Gondolas at Winter Sunset, Venice | Mark Lindsay

Yesterday's inauguration was a day I shall forever remember. I'm not much of a TV-watcher these days but I was riveted to the tube until 9:00 PM, unable to take my eyes off of the history being made. By the end of the night I was fatigued and stiff, my neck aching and my mind spent. The sensory fatigue of watching television is undeniable. There are too many sounds, too much movement, too many opinions by too many people. It is impossible to contemplate or absorb anything.

Today I was struck by the still images that are now being published everywhere in print and on the Internet. A totally different gestalt of yesterday emerges. Still photography has a power that video never will. It concentrates the power of a moment, quiets the observer, gives us an otherwise-unattainable perspective on life. There is nothing in the continuity of reality that quite matches the still photograph. The distilled power of the singular image is unique.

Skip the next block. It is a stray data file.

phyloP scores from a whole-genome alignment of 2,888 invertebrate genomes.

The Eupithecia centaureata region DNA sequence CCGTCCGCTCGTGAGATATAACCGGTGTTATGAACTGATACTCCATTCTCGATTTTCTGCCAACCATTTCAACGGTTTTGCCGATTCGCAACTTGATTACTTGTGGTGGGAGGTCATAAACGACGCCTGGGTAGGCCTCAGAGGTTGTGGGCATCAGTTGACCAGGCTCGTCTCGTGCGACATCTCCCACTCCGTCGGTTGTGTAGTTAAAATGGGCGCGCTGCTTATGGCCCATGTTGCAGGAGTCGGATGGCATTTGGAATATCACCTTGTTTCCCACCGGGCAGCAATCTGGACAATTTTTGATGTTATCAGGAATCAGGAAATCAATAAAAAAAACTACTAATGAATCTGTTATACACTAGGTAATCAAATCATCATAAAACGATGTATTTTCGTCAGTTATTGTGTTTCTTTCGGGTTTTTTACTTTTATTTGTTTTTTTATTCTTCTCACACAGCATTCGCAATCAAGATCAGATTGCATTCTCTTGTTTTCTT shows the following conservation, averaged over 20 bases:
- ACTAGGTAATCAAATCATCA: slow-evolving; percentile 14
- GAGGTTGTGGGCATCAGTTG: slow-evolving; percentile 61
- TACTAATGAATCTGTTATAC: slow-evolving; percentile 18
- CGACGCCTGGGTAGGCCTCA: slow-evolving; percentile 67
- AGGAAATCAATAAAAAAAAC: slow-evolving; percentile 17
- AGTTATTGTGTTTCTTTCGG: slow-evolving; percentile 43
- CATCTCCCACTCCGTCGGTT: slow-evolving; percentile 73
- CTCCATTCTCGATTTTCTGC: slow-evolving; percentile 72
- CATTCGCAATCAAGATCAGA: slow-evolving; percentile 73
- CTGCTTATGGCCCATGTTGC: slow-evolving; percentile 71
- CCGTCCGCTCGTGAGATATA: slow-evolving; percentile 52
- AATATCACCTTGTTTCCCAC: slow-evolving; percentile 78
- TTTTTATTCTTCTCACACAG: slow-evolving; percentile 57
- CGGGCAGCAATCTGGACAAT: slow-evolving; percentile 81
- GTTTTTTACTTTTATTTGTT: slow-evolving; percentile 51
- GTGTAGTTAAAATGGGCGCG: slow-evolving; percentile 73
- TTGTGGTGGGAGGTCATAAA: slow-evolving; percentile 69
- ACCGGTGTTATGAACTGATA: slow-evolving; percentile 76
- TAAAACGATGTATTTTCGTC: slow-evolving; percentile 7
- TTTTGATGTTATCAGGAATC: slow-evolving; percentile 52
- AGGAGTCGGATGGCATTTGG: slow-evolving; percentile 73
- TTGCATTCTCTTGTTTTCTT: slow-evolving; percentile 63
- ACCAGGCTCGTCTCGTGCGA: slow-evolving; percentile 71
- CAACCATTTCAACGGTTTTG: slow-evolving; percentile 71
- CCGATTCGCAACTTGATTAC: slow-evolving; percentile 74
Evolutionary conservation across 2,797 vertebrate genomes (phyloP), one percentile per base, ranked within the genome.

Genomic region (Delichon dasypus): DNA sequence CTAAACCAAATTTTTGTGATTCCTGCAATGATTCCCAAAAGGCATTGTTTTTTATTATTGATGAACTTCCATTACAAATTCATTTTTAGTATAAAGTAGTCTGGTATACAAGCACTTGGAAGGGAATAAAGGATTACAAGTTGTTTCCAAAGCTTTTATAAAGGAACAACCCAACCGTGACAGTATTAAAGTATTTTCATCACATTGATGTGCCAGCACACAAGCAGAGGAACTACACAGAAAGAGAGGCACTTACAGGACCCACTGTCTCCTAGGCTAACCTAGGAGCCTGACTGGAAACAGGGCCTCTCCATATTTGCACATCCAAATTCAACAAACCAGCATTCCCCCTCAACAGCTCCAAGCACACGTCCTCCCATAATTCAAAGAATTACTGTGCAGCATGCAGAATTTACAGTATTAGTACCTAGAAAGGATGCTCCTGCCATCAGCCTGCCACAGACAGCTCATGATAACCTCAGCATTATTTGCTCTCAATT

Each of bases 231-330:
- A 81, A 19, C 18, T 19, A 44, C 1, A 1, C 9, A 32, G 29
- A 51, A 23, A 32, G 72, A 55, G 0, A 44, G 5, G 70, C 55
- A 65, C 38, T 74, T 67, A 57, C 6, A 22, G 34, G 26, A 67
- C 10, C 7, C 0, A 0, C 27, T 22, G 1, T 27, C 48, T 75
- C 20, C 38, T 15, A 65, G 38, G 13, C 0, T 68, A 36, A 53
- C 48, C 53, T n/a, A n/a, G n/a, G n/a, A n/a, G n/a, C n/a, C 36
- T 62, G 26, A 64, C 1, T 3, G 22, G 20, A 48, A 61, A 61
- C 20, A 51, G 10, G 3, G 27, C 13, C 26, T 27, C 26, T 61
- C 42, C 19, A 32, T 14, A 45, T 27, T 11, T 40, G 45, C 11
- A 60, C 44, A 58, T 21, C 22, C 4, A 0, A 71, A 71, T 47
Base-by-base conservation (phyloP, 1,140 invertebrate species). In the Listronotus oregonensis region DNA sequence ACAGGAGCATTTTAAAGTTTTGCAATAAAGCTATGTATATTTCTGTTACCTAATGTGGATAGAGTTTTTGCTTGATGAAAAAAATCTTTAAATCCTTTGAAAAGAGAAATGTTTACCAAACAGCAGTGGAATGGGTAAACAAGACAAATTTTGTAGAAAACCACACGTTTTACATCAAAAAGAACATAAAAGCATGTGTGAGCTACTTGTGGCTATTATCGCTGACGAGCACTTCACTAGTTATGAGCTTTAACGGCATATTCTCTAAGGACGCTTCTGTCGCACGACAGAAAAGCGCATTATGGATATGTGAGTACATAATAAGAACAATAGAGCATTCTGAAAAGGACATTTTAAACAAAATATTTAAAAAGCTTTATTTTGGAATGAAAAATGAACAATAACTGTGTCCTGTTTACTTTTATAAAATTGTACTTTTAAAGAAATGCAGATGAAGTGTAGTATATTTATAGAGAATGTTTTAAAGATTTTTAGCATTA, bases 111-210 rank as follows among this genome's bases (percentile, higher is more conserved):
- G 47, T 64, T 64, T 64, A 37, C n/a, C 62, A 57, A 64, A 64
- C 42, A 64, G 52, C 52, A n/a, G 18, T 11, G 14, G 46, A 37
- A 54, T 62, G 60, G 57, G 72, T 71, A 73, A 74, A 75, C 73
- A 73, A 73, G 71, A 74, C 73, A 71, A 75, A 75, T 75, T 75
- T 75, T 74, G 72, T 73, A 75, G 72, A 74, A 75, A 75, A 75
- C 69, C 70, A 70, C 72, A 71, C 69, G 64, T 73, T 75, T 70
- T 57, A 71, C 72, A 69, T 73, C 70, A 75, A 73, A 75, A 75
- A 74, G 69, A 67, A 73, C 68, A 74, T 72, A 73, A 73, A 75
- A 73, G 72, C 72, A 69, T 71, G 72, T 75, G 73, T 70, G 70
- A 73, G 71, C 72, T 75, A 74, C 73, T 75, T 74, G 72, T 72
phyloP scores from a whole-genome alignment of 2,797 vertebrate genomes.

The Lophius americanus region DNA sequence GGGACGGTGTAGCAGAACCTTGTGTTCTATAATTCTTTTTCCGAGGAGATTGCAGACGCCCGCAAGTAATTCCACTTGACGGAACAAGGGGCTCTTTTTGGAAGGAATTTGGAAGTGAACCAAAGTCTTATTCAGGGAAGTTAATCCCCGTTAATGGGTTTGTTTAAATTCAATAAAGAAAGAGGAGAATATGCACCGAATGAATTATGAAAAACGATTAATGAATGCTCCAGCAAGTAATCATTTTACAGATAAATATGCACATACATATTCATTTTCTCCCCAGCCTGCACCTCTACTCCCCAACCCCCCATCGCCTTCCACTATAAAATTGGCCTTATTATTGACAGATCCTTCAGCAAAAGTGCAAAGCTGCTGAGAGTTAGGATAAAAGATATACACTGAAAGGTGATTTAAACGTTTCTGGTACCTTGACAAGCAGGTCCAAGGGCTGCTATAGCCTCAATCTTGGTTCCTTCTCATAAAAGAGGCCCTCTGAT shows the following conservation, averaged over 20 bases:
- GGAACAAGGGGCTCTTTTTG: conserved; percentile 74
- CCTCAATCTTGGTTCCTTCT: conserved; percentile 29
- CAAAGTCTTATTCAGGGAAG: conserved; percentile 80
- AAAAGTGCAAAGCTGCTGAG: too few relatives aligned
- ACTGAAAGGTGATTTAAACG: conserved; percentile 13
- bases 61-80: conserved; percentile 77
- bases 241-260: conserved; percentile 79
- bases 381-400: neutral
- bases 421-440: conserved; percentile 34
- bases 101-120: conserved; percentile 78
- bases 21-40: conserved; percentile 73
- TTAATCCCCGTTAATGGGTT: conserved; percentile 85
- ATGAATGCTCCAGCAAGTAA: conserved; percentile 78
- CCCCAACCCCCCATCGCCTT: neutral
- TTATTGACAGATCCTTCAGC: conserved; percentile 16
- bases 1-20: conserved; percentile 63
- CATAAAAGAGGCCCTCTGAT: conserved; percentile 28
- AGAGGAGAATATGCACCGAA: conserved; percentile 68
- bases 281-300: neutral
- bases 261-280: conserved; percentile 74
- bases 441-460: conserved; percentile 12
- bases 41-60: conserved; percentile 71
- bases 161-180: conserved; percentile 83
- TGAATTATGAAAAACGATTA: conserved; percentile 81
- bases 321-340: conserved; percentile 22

Right now I miss the old photo magazines like Life and Look. I remember, as a boy, looking forward to the weekly arrival of Life. It was a summary of what had recently happened, presented in a compelling, yet understated way. It was a uncluttered display of photography at its best. Not having the blunt immediacy of the Internet or television, Life had this pleasant delay to its publication. It seemed to count-to-ten before it unfolded itself onto the world. A little time had passed before the magazine arrived—in a way implying that this was a more sober reflection on the happenings of a frenzied, contemporary world.

Back in 1966, one memorable issue of Life arrived with the sad images of the tragic floods of Venice and Florence. I recall, in my mind's eye, rescuers carrying a painting half-covered in mud out of Florence's Uffizi Gallery. That image brought us a story that simply could not be told on the TV-network news of that day. The image is frozen in my head to this day, the impact like a dent in a favorite car. Still images are that way—they permanently dent the psyche.

Today, in celebration of still photography, and in memory of that 1966 issue of Life, I present a photo I took in Venice back in 2005. It was a cold winter day, the sun setting behind the bobbing gondolas. It is a moment I shall always remember as it was—the photograph allowing me to savor it in a somewhat different, perhaps more dramatic way.